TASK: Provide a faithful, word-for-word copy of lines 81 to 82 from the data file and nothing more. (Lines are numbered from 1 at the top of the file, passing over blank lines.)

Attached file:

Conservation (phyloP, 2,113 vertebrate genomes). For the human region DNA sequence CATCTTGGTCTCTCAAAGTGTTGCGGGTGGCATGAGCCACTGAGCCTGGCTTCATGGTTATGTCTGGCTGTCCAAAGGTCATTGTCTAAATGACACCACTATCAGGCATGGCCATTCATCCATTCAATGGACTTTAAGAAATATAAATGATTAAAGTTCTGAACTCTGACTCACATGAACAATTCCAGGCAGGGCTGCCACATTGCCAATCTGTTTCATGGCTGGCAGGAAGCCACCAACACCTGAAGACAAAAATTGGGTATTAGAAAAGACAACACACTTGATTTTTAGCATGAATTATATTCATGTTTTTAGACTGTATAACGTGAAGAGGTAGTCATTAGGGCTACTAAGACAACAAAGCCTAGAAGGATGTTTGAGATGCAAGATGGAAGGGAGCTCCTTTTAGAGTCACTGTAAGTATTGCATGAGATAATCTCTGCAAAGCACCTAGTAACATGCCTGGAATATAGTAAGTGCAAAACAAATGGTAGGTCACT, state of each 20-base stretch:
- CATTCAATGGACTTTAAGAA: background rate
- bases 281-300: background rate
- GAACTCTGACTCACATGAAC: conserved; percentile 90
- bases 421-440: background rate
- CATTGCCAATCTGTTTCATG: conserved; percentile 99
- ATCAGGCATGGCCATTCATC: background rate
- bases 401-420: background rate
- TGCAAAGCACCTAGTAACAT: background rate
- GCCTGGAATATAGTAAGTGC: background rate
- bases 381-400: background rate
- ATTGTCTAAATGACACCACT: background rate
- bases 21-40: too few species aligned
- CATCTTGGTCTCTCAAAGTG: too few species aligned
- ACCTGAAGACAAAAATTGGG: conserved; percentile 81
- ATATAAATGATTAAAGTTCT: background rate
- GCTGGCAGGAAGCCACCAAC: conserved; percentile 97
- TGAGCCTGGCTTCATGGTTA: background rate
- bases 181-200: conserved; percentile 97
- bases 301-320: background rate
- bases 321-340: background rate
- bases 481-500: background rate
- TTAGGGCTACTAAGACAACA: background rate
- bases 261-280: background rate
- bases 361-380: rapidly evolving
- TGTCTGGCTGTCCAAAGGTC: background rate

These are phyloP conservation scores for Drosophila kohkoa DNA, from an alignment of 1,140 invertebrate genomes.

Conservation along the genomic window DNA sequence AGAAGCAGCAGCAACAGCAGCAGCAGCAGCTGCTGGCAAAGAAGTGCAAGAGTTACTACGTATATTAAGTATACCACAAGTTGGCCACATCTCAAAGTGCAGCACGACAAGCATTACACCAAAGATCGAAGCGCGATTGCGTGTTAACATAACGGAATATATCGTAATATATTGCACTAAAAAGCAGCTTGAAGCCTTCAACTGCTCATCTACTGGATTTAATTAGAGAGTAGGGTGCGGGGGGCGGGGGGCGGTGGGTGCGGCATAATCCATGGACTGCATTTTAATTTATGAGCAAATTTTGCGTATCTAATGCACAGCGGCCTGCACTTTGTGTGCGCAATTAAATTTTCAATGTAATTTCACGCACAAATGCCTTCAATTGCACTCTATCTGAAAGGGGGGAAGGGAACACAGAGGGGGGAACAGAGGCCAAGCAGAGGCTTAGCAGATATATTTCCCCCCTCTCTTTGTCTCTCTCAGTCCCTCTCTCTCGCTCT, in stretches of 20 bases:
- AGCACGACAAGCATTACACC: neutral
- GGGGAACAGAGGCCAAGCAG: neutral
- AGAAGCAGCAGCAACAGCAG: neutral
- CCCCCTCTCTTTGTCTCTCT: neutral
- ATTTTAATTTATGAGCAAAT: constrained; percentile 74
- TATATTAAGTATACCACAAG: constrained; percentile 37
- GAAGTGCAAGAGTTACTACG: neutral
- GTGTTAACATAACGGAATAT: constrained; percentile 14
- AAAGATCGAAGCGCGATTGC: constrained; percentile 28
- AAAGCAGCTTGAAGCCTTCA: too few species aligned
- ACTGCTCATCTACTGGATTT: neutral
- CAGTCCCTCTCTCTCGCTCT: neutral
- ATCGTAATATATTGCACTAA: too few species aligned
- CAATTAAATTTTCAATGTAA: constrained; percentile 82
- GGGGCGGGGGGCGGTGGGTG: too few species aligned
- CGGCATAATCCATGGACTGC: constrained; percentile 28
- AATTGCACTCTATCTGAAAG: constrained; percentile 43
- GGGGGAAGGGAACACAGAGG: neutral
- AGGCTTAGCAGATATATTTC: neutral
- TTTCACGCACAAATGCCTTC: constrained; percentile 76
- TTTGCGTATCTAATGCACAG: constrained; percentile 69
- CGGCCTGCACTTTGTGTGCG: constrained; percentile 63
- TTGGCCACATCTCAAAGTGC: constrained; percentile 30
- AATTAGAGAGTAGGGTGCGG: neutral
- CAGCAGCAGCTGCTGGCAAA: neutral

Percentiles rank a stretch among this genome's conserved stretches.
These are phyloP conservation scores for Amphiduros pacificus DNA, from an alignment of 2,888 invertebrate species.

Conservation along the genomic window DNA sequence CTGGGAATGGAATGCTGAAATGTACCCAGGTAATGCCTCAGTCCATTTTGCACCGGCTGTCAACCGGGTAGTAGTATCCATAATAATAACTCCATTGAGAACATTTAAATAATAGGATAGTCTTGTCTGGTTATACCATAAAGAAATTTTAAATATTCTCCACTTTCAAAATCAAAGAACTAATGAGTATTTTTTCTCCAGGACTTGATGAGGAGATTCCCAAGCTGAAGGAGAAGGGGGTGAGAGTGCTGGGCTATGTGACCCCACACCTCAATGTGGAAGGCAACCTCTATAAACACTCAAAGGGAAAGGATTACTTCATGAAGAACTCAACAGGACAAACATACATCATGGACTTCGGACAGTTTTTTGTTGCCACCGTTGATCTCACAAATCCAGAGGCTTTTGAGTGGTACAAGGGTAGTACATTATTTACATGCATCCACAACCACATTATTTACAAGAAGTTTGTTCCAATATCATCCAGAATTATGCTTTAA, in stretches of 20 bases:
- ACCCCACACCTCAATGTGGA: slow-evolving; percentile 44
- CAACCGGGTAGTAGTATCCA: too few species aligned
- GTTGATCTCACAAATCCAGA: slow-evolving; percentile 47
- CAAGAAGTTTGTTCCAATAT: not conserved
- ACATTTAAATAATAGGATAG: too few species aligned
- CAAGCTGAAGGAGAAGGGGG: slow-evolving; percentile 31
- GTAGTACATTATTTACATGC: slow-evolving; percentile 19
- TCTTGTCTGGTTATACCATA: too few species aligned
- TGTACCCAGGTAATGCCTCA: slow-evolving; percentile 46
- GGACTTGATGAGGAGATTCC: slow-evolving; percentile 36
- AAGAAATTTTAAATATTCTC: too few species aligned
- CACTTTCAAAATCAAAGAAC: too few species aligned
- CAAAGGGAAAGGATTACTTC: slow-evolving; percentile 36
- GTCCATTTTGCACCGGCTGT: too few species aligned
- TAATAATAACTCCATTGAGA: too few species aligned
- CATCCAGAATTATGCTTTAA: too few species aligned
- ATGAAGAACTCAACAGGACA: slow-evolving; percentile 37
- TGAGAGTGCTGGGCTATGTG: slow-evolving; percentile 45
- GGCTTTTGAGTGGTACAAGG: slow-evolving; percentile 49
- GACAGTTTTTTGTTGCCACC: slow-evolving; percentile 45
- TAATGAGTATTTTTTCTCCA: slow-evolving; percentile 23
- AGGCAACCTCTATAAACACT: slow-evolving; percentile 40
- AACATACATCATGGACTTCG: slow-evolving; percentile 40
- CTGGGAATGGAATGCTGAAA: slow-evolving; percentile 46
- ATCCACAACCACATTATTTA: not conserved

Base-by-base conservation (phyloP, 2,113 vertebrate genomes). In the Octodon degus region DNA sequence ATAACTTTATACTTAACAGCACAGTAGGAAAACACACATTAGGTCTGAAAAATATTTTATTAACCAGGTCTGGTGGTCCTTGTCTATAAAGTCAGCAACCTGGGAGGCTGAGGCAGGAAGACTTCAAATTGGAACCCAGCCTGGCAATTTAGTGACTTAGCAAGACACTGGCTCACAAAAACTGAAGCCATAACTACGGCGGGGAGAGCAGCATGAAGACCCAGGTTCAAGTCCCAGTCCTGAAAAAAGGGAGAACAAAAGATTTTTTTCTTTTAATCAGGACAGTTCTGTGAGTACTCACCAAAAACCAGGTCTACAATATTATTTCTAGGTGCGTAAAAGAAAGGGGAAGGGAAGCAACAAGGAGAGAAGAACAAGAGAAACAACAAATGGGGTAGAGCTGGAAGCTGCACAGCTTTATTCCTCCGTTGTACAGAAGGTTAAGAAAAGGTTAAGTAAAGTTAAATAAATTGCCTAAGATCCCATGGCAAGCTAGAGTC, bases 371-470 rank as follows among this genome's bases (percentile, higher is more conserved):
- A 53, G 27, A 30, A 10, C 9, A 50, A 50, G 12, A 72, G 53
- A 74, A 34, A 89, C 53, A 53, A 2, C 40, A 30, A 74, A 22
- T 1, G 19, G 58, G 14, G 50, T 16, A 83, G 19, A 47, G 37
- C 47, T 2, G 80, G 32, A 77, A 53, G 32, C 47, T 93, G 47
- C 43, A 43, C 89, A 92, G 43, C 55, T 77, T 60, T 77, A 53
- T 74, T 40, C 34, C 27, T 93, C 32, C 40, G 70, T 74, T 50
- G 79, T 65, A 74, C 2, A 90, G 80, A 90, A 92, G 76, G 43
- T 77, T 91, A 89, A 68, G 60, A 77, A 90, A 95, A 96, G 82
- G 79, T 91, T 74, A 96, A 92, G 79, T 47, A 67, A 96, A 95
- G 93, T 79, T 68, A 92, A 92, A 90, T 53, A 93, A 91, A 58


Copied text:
- ATCCACAACCACATTATTTA: not conserved

Base-by-base conservation (phyloP, 2,113 vertebrate genomes). In the Octodon degus region DNA sequence ATAACTTTATACTTAACAGCACAGTAGGAAAACACACATTAGGTCTGAAAAATATTTTATTAACCAGGTCTGGTGGTCCTTGTCTATAAAGTCAGCAACCTGGGAGGCTGAGGCAGGAAGACTTCAAATTGGAACCCAGCCTGGCAATTTAGTGACTTAGCAAGACACTGGCTCACAAAAACTGAAGCCATAACTACGGCGGGGAGAGCAGCATGAAGACCCAGGTTCAAGTCCCAGTCCTGAAAAAAGGGAGAACAAAAGATTTTTTTCTTTTAATCAGGACAGTTCTGTGAGTACTCACCAAAAACCAGGTCTACAATATTATTTCTAGGTGCGTAAAAGAAAGGGGAAGGGAAGCAACAAGGAGAGAAGAACAAGAGAAACAACAAATGGGGTAGAGCTGGAAGCTGCACAGCTTTATTCCTCCGTTGTACAGAAGGTTAAGAAAAGGTTAAGTAAAGTTAAATAAATTGCCTAAGATCCCATGGCAAGCTAGAGTC, bases 371-470 rank as follows among this genome's bases (percentile, higher is more conserved):